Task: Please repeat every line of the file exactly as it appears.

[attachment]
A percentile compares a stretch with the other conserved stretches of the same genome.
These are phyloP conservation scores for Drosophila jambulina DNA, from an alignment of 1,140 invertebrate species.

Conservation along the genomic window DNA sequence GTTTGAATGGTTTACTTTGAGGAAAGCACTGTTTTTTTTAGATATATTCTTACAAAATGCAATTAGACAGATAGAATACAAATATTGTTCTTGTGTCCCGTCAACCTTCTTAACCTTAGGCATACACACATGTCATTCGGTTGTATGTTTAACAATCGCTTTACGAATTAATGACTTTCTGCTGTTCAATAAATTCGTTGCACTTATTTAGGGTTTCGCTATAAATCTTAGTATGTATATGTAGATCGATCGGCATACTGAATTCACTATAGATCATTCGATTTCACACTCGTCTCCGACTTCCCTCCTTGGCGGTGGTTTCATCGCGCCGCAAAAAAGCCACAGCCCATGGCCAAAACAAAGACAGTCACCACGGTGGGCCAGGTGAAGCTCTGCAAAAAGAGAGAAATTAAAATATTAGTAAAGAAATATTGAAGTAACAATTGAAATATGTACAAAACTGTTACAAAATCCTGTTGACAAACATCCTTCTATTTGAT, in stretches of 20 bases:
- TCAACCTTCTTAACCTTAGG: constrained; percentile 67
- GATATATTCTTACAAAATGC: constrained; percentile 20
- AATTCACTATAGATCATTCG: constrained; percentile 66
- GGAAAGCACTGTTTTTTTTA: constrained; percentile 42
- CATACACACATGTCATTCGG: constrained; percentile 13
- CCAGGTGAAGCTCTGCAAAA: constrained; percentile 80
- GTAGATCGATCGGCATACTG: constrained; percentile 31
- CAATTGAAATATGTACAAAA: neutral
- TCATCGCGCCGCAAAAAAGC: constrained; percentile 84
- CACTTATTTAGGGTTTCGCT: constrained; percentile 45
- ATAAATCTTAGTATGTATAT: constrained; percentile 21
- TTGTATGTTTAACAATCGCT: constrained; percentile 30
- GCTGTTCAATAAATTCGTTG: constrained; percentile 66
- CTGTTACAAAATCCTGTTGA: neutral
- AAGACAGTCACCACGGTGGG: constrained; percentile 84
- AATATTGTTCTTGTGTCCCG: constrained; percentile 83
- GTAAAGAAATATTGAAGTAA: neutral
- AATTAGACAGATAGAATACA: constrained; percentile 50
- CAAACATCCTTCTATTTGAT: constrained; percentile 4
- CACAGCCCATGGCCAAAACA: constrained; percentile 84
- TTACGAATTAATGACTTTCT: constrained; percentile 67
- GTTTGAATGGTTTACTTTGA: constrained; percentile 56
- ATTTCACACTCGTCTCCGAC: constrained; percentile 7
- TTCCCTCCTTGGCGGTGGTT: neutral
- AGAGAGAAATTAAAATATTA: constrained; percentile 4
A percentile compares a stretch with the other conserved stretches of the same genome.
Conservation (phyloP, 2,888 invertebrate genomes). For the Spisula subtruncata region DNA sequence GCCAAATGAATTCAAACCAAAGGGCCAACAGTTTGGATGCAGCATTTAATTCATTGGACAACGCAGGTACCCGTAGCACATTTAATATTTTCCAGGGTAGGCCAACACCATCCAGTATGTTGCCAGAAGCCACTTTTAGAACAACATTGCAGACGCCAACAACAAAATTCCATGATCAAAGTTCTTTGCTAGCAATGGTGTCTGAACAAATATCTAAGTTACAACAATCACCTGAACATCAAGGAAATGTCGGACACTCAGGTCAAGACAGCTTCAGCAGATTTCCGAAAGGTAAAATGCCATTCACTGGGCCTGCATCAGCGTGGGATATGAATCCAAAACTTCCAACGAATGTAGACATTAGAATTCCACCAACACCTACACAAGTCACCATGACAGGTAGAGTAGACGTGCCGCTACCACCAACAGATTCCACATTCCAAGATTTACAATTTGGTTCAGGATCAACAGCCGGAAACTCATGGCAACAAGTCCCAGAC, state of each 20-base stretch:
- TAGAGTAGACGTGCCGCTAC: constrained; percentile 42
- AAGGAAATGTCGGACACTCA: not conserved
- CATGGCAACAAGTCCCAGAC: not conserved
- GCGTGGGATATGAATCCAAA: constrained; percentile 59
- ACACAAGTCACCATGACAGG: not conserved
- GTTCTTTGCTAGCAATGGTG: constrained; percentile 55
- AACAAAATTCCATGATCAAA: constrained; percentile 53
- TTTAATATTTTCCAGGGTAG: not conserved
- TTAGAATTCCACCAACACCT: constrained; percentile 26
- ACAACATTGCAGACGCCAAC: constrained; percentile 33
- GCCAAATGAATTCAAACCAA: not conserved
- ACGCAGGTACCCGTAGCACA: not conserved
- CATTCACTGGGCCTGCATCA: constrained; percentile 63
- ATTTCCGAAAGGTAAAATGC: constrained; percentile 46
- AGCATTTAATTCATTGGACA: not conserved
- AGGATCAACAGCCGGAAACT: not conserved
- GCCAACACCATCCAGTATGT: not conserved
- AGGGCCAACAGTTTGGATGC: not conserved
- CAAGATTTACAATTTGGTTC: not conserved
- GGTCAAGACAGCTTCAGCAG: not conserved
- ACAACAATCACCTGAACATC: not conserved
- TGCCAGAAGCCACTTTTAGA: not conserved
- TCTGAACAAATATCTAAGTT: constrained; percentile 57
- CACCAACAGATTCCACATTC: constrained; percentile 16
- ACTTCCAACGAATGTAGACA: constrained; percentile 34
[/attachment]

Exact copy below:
A percentile compares a stretch with the other conserved stretches of the same genome.
These are phyloP conservation scores for Drosophila jambulina DNA, from an alignment of 1,140 invertebrate species.

Conservation along the genomic window DNA sequence GTTTGAATGGTTTACTTTGAGGAAAGCACTGTTTTTTTTAGATATATTCTTACAAAATGCAATTAGACAGATAGAATACAAATATTGTTCTTGTGTCCCGTCAACCTTCTTAACCTTAGGCATACACACATGTCATTCGGTTGTATGTTTAACAATCGCTTTACGAATTAATGACTTTCTGCTGTTCAATAAATTCGTTGCACTTATTTAGGGTTTCGCTATAAATCTTAGTATGTATATGTAGATCGATCGGCATACTGAATTCACTATAGATCATTCGATTTCACACTCGTCTCCGACTTCCCTCCTTGGCGGTGGTTTCATCGCGCCGCAAAAAAGCCACAGCCCATGGCCAAAACAAAGACAGTCACCACGGTGGGCCAGGTGAAGCTCTGCAAAAAGAGAGAAATTAAAATATTAGTAAAGAAATATTGAAGTAACAATTGAAATATGTACAAAACTGTTACAAAATCCTGTTGACAAACATCCTTCTATTTGAT, in stretches of 20 bases:
- TCAACCTTCTTAACCTTAGG: constrained; percentile 67
- GATATATTCTTACAAAATGC: constrained; percentile 20
- AATTCACTATAGATCATTCG: constrained; percentile 66
- GGAAAGCACTGTTTTTTTTA: constrained; percentile 42
- CATACACACATGTCATTCGG: constrained; percentile 13
- CCAGGTGAAGCTCTGCAAAA: constrained; percentile 80
- GTAGATCGATCGGCATACTG: constrained; percentile 31
- CAATTGAAATATGTACAAAA: neutral
- TCATCGCGCCGCAAAAAAGC: constrained; percentile 84
- CACTTATTTAGGGTTTCGCT: constrained; percentile 45
- ATAAATCTTAGTATGTATAT: constrained; percentile 21
- TTGTATGTTTAACAATCGCT: constrained; percentile 30
- GCTGTTCAATAAATTCGTTG: constrained; percentile 66
- CTGTTACAAAATCCTGTTGA: neutral
- AAGACAGTCACCACGGTGGG: constrained; percentile 84
- AATATTGTTCTTGTGTCCCG: constrained; percentile 83
- GTAAAGAAATATTGAAGTAA: neutral
- AATTAGACAGATAGAATACA: constrained; percentile 50
- CAAACATCCTTCTATTTGAT: constrained; percentile 4
- CACAGCCCATGGCCAAAACA: constrained; percentile 84
- TTACGAATTAATGACTTTCT: constrained; percentile 67
- GTTTGAATGGTTTACTTTGA: constrained; percentile 56
- ATTTCACACTCGTCTCCGAC: constrained; percentile 7
- TTCCCTCCTTGGCGGTGGTT: neutral
- AGAGAGAAATTAAAATATTA: constrained; percentile 4
A percentile compares a stretch with the other conserved stretches of the same genome.
Conservation (phyloP, 2,888 invertebrate genomes). For the Spisula subtruncata region DNA sequence GCCAAATGAATTCAAACCAAAGGGCCAACAGTTTGGATGCAGCATTTAATTCATTGGACAACGCAGGTACCCGTAGCACATTTAATATTTTCCAGGGTAGGCCAACACCATCCAGTATGTTGCCAGAAGCCACTTTTAGAACAACATTGCAGACGCCAACAACAAAATTCCATGATCAAAGTTCTTTGCTAGCAATGGTGTCTGAACAAATATCTAAGTTACAACAATCACCTGAACATCAAGGAAATGTCGGACACTCAGGTCAAGACAGCTTCAGCAGATTTCCGAAAGGTAAAATGCCATTCACTGGGCCTGCATCAGCGTGGGATATGAATCCAAAACTTCCAACGAATGTAGACATTAGAATTCCACCAACACCTACACAAGTCACCATGACAGGTAGAGTAGACGTGCCGCTACCACCAACAGATTCCACATTCCAAGATTTACAATTTGGTTCAGGATCAACAGCCGGAAACTCATGGCAACAAGTCCCAGAC, state of each 20-base stretch:
- TAGAGTAGACGTGCCGCTAC: constrained; percentile 42
- AAGGAAATGTCGGACACTCA: not conserved
- CATGGCAACAAGTCCCAGAC: not conserved
- GCGTGGGATATGAATCCAAA: constrained; percentile 59
- ACACAAGTCACCATGACAGG: not conserved
- GTTCTTTGCTAGCAATGGTG: constrained; percentile 55
- AACAAAATTCCATGATCAAA: constrained; percentile 53
- TTTAATATTTTCCAGGGTAG: not conserved
- TTAGAATTCCACCAACACCT: constrained; percentile 26
- ACAACATTGCAGACGCCAAC: constrained; percentile 33
- GCCAAATGAATTCAAACCAA: not conserved
- ACGCAGGTACCCGTAGCACA: not conserved
- CATTCACTGGGCCTGCATCA: constrained; percentile 63
- ATTTCCGAAAGGTAAAATGC: constrained; percentile 46
- AGCATTTAATTCATTGGACA: not conserved
- AGGATCAACAGCCGGAAACT: not conserved
- GCCAACACCATCCAGTATGT: not conserved
- AGGGCCAACAGTTTGGATGC: not conserved
- CAAGATTTACAATTTGGTTC: not conserved
- GGTCAAGACAGCTTCAGCAG: not conserved
- ACAACAATCACCTGAACATC: not conserved
- TGCCAGAAGCCACTTTTAGA: not conserved
- TCTGAACAAATATCTAAGTT: constrained; percentile 57
- CACCAACAGATTCCACATTC: constrained; percentile 16
- ACTTCCAACGAATGTAGACA: constrained; percentile 34